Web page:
Antidepressant Withdrawal: How Long Is It?

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Drug Withdrawal and At-Home Detox: What Are the Risks? » Antidepressant Withdrawal: How Long Is It?

Antidepressant medications refer to a specific class of medications that were primarily designed to treat clinical depression even though these medications also have a number of other medicinal uses, such as the treatment of anxiety, eating disorders, chronic pain, and other forms of mental health disorders. Antidepressants consist of a large number of medications that consists of several different subclasses:

  • Monoamine oxidase inhibitors or MAO inhibitors: This class of medication includes the drugs Parnate and Nardil. They work by inhibiting the formation of monoamine oxidase, which is a substance that breaks down certain neurotransmitters in the brain. These drugs are rarely prescribed these days.
  • Tricyclic antidepressants: This subclass of medications includes Anafranil and Elavil. They have a broad mechanism of action that results in the availability of several neurotransmitters in the brain that are believed, when depleted, to be associated with depression. Their use has largely been replaced by the next subclass of antidepressants.
  • Selective serotonin reuptake inhibitors: These drugs, often referred to as SSRIs, function by blocking the reuptake of the neurotransmitter serotonin once it is released in the brain. This increases the availability of serotonin in the brain. A reduction in serotonin is believed to be associated with the presence of depression. A number of well-known medications comprise the subclass, including Prozac, Paxil, and Zoloft.
  • Atypical antidepressant medications: This subclass of medications consists of a number of well-known antidepressants, such as Wellbutrin, Cymbalta, and Effexor. These medications have a different mode of action than the other three groups, and each medication works on a specific set of neurotransmitters.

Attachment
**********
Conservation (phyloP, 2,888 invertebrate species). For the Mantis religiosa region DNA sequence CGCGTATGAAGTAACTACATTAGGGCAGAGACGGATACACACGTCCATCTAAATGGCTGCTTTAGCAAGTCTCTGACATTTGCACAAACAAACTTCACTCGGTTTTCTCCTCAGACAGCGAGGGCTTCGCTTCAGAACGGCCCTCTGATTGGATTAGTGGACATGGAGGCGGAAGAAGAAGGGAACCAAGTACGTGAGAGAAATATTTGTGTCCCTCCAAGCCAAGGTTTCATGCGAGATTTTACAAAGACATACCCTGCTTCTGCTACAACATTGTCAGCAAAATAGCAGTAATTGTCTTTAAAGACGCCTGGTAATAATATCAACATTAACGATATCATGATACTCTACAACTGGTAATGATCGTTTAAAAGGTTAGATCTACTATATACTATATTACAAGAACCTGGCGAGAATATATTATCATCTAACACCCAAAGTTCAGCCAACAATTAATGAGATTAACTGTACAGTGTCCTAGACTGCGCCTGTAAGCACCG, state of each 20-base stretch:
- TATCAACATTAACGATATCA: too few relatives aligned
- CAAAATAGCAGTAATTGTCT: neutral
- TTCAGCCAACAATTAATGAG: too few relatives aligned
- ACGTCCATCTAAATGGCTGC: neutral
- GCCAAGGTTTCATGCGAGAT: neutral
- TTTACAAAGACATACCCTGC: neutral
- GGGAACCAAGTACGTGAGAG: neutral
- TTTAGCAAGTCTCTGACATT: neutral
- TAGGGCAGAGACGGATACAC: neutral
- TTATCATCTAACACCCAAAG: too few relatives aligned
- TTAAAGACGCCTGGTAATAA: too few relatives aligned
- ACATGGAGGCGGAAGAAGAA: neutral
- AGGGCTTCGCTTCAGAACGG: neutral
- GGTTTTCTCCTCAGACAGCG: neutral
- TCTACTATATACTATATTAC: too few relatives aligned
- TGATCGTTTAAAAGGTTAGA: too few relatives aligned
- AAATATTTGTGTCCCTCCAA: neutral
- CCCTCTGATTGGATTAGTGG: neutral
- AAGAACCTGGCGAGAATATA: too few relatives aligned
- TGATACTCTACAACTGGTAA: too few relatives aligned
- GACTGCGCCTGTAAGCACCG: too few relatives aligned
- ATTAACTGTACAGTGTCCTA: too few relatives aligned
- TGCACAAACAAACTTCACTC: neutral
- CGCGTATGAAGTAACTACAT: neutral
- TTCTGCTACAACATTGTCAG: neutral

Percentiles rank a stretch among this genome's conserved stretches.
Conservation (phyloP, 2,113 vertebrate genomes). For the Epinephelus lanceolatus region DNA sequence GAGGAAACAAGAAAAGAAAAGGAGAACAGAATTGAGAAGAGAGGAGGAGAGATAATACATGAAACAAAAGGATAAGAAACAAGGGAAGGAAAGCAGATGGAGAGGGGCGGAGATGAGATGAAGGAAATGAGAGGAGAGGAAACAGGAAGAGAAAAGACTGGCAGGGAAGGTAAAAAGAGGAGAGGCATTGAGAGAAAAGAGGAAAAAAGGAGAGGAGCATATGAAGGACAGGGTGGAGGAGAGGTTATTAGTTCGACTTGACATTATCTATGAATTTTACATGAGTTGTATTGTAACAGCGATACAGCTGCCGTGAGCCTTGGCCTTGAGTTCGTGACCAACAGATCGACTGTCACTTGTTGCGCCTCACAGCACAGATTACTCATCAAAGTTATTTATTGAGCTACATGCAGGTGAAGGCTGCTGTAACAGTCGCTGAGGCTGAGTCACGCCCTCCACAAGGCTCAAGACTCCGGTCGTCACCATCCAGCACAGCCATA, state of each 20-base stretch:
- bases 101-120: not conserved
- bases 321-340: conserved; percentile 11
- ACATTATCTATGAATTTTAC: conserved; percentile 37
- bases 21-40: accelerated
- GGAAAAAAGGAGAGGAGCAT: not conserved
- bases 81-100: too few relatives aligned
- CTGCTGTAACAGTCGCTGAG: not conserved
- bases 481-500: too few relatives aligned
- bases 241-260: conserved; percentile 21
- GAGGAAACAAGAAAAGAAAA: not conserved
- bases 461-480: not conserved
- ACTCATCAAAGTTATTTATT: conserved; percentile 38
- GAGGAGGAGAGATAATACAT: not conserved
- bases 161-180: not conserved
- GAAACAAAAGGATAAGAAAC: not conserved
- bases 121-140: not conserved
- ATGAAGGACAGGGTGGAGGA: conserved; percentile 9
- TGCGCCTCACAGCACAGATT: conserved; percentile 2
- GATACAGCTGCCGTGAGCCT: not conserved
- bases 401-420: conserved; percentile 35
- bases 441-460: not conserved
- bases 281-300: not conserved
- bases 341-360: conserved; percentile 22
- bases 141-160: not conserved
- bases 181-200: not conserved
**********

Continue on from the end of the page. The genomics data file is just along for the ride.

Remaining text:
Other drugs that are often used to assist in the treatment of complicated depression along with the above subclasses of medications, such as benzodiazepines (e.g., Xanax), anticonvulsant medications, sedatives to induce sleep, and medications used to treat bipolar disorder such as lithium and certain anticonvulsant medications, are not specifically designated to be antidepressants.

Drugs designated as central nervous system depressants, such as narcotic medications, benzodiazepines, and barbiturates, are not antidepressant medications as they were not designed to specifically treat clinical depression.

Antidepressant Discontinuation Syndrome

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First , it should be mentioned that there is very little potential for individuals to formally abuse antidepressant medications, even though this does happen on rare occasions. These medications are not associated with an ability to produce euphoric effects in the same way that most drugs of abuse are. There are cases of individuals who have taken antidepressant medications for nonmedicinal reasons, but for the most part, these drugs are not considered to be primary drugs of abuse.

For quite some time, it was believed that there was no significant withdrawal syndrome associated with discontinuing antidepressant medications. Most medical organizations and psychiatric textbooks reported that discontinuing antidepressant medications was safe and without any significant consequences. However, these older notions have been altered.

It is now generally recognized that abrupt discontinuation of antidepressant medications after an individual has taken them for a length of time results in what is been termed an antidepressant discontinuation syndrome(ADS). ADS represents a withdrawal syndrome that is associated with discontinuation of antidepressant medications. It is accepted that ADS may occur in individuals using any antidepressant; however, most sources recognize that the probability to develop ADS is increased for individuals who have been using antidepressant medications that have significant effects on the neurotransmitter serotonin. Research indicates that the probability of displaying ADS increases in some instances.

  • If the person has regularly used the antidepressant for a period of longer than 6-8 weeks, ADS is more likely. It is very rare for the symptoms of ADS to occur in those who have used antidepressants for less than six weeks